A HTML link with link text (anchor) would be useless if the resume is printed out.

Like this: Google instead of just the URL http://google.com.

In this era, can we safely assume that our links will be accessible and won't it cost me if I use link text?

  • 3
    This is usually called "anchor text" and is standard for electronic documents (link "masking" is usually refering to something more nefarious). In HTML you can also arrange that print versions include the URL text when printed out, e.g. see here for a CSS code to do that css-tricks.com/snippets/css/print-url-after-links
    – Brandin
    Aug 12, 2015 at 6:08
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    The bigger question is why do you want to include a link? Aug 12, 2015 at 10:55
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    @mhoran_psprep I would like to include links to relevant work and a personal website.
    – Steve
    Aug 12, 2015 at 18:42

4 Answers 4


Assume your resume will be printed out and read (and sorted for interest) in printed form. Offering URIs may be useful if someone wants to follow up on something after you've gotten past the first few layers of screening, but if they aren't visible in plaintext they may get lost before reaching the person who would be interested.

Also remember that some folks may be reading this with assistive technology. I don't know how sophisticated tools for blind users are these days; I would hope they'd be able to handle hypertext by now but I'm not sure I'd want to count on that.

Or offer both a "live" version and a plaintext-friendly version?

  • Understood. I'm in the software industry so I thought it might be savvy to mask the URIs. I shall follow your advice nonetheless; it seems the safest path.
    – Steve
    Aug 12, 2015 at 3:53
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    So am I... but don't count on the interview process using current technology. The old line about the cobbler's kids going barefoot still carries entirely too much truth -- and paper is still easier to work with when trying to compare and contrast fifteen documents which may have little in common with each other.
    – keshlam
    Aug 12, 2015 at 3:56
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    As regards those viewing electronic versions using assistive technology, it's generally best to go with anchor text as a, for example, screen reader, will announce that is a link and can then just say "Google" or otherwise will have to announce a link and then read out "http-colon-forwardslash-forwardslash-google-dot-com"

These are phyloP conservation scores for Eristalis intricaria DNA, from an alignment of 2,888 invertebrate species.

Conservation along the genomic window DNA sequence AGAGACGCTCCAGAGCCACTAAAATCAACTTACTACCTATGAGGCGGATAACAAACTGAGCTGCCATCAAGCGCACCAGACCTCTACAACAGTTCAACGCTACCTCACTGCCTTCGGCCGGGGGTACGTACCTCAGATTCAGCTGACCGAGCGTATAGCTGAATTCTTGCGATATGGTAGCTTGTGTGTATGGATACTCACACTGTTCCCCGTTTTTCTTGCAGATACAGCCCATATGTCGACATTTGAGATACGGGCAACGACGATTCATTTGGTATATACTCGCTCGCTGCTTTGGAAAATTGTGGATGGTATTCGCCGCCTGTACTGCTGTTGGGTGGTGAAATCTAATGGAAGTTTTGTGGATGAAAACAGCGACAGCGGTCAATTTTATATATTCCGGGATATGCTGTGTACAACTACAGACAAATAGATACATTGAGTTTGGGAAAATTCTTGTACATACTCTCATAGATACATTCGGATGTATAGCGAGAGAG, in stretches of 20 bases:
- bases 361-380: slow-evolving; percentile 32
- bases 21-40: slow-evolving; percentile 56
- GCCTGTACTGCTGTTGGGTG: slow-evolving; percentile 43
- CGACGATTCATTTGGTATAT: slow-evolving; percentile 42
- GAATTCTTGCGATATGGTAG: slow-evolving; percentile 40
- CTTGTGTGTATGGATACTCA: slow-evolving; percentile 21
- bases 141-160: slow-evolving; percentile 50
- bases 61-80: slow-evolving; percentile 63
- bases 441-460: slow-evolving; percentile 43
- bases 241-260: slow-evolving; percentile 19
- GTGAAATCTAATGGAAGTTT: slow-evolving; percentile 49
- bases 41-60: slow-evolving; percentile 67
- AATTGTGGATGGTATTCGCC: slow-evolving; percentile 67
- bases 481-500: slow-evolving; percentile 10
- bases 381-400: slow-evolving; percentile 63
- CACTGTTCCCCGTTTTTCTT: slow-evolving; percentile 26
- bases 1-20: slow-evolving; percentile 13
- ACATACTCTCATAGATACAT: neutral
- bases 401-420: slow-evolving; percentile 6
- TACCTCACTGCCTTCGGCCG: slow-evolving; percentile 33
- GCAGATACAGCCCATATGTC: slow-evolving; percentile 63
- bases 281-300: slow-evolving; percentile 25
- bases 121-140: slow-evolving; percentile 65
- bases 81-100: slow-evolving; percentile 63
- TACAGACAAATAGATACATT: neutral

– Toby
    Aug 12, 2015 at 9:12
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    @Steve I'm in the software industry as well. The last time I looked for a job, every interview I got came from handing recruiters paper resumes, and even after emailing a PDF on request, whoever interviewed me always had a paper copy in hand. My best advice is to display the URLs on your resume, and make them links. Aug 13, 2015 at 16:33

As an alternative to the other great answers here, you could always link the text in your resume, but also place a footnote label next to it, like this:

Then in a footnote area, either in the page footer or at the end of the document, include a line like:
[1] http://www.google.com

Not only does this provide accessibility ifwhen the resume is printed out, but it also provides extra transparency when it is being viewed electronically (for those that aren't already savvy enough to know how to reveal link targets themselves).


When generating a CV/Resume assume it is never in the format you want.

Some companies will convert to the file format they want. Others will automatically pull the info they find into a database. Many will ask you to cut and paste the paragraphs into their web form, one text box at a time.

Make sure that the required info makes it through these processes. A URL that is so ugly and long that you want to hide behind anchor text, may limit the number of people who will be willing to type it out when they are only given an image of the resume.

There is no need to make links to the companies you have worked for. Also few will click on github or other sites that will store your portfolio, unles they have specifically asked for those links.

A new problem I have run into is that my corporate email is now configured to mangle all external URLs so that they can't be clicked, and that you have to carefully cut the good part so that you can paste it into the browser.


In this era, can we safely assume that our links will be accessible and won't it cost me if I use link text?

No. You cannot assume that.

Even in this era, resumes are very often converted to PDFs and/or printed or go through other steps that could remove a hyperlink. In my experience many recruiters and HR groups don't take the steps necessary to preserve all formatting aspects of submitted documents.

Why assume anything and take that chance? Far better to use the full URL http://google.com to ensure that your links are readable in all cases.

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